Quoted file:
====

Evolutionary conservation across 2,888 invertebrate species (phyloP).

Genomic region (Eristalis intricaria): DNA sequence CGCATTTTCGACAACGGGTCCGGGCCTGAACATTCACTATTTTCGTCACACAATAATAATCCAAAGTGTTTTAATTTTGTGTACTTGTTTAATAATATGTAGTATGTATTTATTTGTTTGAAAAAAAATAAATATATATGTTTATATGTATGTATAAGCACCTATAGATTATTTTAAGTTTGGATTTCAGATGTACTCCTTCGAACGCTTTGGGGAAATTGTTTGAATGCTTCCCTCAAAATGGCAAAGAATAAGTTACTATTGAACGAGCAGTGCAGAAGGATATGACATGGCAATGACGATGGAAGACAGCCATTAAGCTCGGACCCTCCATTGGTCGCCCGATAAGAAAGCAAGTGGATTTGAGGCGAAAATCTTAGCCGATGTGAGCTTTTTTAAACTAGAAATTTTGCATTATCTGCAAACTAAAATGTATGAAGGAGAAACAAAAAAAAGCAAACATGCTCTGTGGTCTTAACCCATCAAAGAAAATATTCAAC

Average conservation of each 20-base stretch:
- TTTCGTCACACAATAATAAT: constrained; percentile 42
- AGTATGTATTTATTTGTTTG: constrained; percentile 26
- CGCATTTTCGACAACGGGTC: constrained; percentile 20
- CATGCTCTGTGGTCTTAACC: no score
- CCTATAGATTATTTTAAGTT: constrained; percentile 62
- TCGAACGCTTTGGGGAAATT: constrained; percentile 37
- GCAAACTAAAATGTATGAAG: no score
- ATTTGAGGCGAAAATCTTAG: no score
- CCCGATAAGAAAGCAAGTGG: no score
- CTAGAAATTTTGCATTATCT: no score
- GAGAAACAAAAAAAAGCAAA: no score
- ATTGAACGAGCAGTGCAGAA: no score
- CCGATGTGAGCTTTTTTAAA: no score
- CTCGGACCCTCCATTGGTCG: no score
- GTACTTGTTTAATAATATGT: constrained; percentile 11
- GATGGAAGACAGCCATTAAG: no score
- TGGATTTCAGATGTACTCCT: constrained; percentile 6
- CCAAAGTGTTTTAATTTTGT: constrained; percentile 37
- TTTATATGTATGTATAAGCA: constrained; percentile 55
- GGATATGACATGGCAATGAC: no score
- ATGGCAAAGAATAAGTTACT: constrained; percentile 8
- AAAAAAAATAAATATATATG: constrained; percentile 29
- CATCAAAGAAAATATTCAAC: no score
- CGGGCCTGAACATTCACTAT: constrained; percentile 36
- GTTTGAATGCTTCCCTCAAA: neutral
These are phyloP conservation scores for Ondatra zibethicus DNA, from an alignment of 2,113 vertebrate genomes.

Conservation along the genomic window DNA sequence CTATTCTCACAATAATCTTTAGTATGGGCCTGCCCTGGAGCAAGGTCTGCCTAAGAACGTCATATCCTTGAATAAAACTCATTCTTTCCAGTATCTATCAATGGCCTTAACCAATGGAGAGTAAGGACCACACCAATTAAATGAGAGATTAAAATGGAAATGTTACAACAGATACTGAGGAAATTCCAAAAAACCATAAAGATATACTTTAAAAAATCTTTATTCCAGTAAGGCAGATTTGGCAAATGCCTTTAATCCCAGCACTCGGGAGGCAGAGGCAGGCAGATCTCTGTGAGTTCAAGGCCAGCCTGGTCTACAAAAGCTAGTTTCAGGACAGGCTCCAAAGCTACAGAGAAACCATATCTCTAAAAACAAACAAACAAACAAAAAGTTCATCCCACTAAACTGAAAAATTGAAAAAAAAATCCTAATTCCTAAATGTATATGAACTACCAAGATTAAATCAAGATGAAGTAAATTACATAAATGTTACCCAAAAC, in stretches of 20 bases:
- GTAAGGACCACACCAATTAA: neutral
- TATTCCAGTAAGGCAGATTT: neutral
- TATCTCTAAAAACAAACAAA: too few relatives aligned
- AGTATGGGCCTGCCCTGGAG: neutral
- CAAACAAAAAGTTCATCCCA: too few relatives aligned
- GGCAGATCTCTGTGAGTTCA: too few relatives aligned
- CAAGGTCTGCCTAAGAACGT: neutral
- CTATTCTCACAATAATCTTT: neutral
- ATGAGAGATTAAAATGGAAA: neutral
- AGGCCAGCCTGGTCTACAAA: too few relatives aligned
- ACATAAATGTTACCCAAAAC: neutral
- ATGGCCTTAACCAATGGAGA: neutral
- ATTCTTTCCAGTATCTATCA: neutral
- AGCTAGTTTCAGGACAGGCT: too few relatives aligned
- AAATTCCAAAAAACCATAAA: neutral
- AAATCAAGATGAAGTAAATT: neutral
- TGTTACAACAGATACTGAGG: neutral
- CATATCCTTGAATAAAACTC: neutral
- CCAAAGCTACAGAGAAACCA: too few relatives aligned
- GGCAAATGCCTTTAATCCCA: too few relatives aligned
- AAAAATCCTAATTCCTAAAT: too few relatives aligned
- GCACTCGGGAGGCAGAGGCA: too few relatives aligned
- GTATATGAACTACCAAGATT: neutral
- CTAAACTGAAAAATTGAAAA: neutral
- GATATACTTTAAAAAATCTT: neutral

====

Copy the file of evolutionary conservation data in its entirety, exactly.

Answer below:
Evolutionary conservation across 2,888 invertebrate species (phyloP).

Genomic region (Eristalis intricaria): DNA sequence CGCATTTTCGACAACGGGTCCGGGCCTGAACATTCACTATTTTCGTCACACAATAATAATCCAAAGTGTTTTAATTTTGTGTACTTGTTTAATAATATGTAGTATGTATTTATTTGTTTGAAAAAAAATAAATATATATGTTTATATGTATGTATAAGCACCTATAGATTATTTTAAGTTTGGATTTCAGATGTACTCCTTCGAACGCTTTGGGGAAATTGTTTGAATGCTTCCCTCAAAATGGCAAAGAATAAGTTACTATTGAACGAGCAGTGCAGAAGGATATGACATGGCAATGACGATGGAAGACAGCCATTAAGCTCGGACCCTCCATTGGTCGCCCGATAAGAAAGCAAGTGGATTTGAGGCGAAAATCTTAGCCGATGTGAGCTTTTTTAAACTAGAAATTTTGCATTATCTGCAAACTAAAATGTATGAAGGAGAAACAAAAAAAAGCAAACATGCTCTGTGGTCTTAACCCATCAAAGAAAATATTCAAC

Average conservation of each 20-base stretch:
- TTTCGTCACACAATAATAAT: constrained; percentile 42
- AGTATGTATTTATTTGTTTG: constrained; percentile 26
- CGCATTTTCGACAACGGGTC: constrained; percentile 20
- CATGCTCTGTGGTCTTAACC: no score
- CCTATAGATTATTTTAAGTT: constrained; percentile 62
- TCGAACGCTTTGGGGAAATT: constrained; percentile 37
- GCAAACTAAAATGTATGAAG: no score
- ATTTGAGGCGAAAATCTTAG: no score
- CCCGATAAGAAAGCAAGTGG: no score
- CTAGAAATTTTGCATTATCT: no score
- GAGAAACAAAAAAAAGCAAA: no score
- ATTGAACGAGCAGTGCAGAA: no score
- CCGATGTGAGCTTTTTTAAA: no score
- CTCGGACCCTCCATTGGTCG: no score
- GTACTTGTTTAATAATATGT: constrained; percentile 11
- GATGGAAGACAGCCATTAAG: no score
- TGGATTTCAGATGTACTCCT: constrained; percentile 6
- CCAAAGTGTTTTAATTTTGT: constrained; percentile 37
- TTTATATGTATGTATAAGCA: constrained; percentile 55
- GGATATGACATGGCAATGAC: no score
- ATGGCAAAGAATAAGTTACT: constrained; percentile 8
- AAAAAAAATAAATATATATG: constrained; percentile 29
- CATCAAAGAAAATATTCAAC: no score
- CGGGCCTGAACATTCACTAT: constrained; percentile 36
- GTTTGAATGCTTCCCTCAAA: neutral
These are phyloP conservation scores for Ondatra zibethicus DNA, from an alignment of 2,113 vertebrate genomes.

Conservation along the genomic window DNA sequence CTATTCTCACAATAATCTTTAGTATGGGCCTGCCCTGGAGCAAGGTCTGCCTAAGAACGTCATATCCTTGAATAAAACTCATTCTTTCCAGTATCTATCAATGGCCTTAACCAATGGAGAGTAAGGACCACACCAATTAAATGAGAGATTAAAATGGAAATGTTACAACAGATACTGAGGAAATTCCAAAAAACCATAAAGATATACTTTAAAAAATCTTTATTCCAGTAAGGCAGATTTGGCAAATGCCTTTAATCCCAGCACTCGGGAGGCAGAGGCAGGCAGATCTCTGTGAGTTCAAGGCCAGCCTGGTCTACAAAAGCTAGTTTCAGGACAGGCTCCAAAGCTACAGAGAAACCATATCTCTAAAAACAAACAAACAAACAAAAAGTTCATCCCACTAAACTGAAAAATTGAAAAAAAAATCCTAATTCCTAAATGTATATGAACTACCAAGATTAAATCAAGATGAAGTAAATTACATAAATGTTACCCAAAAC, in stretches of 20 bases:
- GTAAGGACCACACCAATTAA: neutral
- TATTCCAGTAAGGCAGATTT: neutral
- TATCTCTAAAAACAAACAAA: too few relatives aligned
- AGTATGGGCCTGCCCTGGAG: neutral
- CAAACAAAAAGTTCATCCCA: too few relatives aligned
- GGCAGATCTCTGTGAGTTCA: too few relatives aligned
- CAAGGTCTGCCTAAGAACGT: neutral
- CTATTCTCACAATAATCTTT: neutral
- ATGAGAGATTAAAATGGAAA: neutral
- AGGCCAGCCTGGTCTACAAA: too few relatives aligned
- ACATAAATGTTACCCAAAAC: neutral
- ATGGCCTTAACCAATGGAGA: neutral
- ATTCTTTCCAGTATCTATCA: neutral
- AGCTAGTTTCAGGACAGGCT: too few relatives aligned
- AAATTCCAAAAAACCATAAA: neutral
- AAATCAAGATGAAGTAAATT: neutral
- TGTTACAACAGATACTGAGG: neutral
- CATATCCTTGAATAAAACTC: neutral
- CCAAAGCTACAGAGAAACCA: too few relatives aligned
- GGCAAATGCCTTTAATCCCA: too few relatives aligned
- AAAAATCCTAATTCCTAAAT: too few relatives aligned
- GCACTCGGGAGGCAGAGGCA: too few relatives aligned
- GTATATGAACTACCAAGATT: neutral
- CTAAACTGAAAAATTGAAAA: neutral
- GATATACTTTAAAAAATCTT: neutral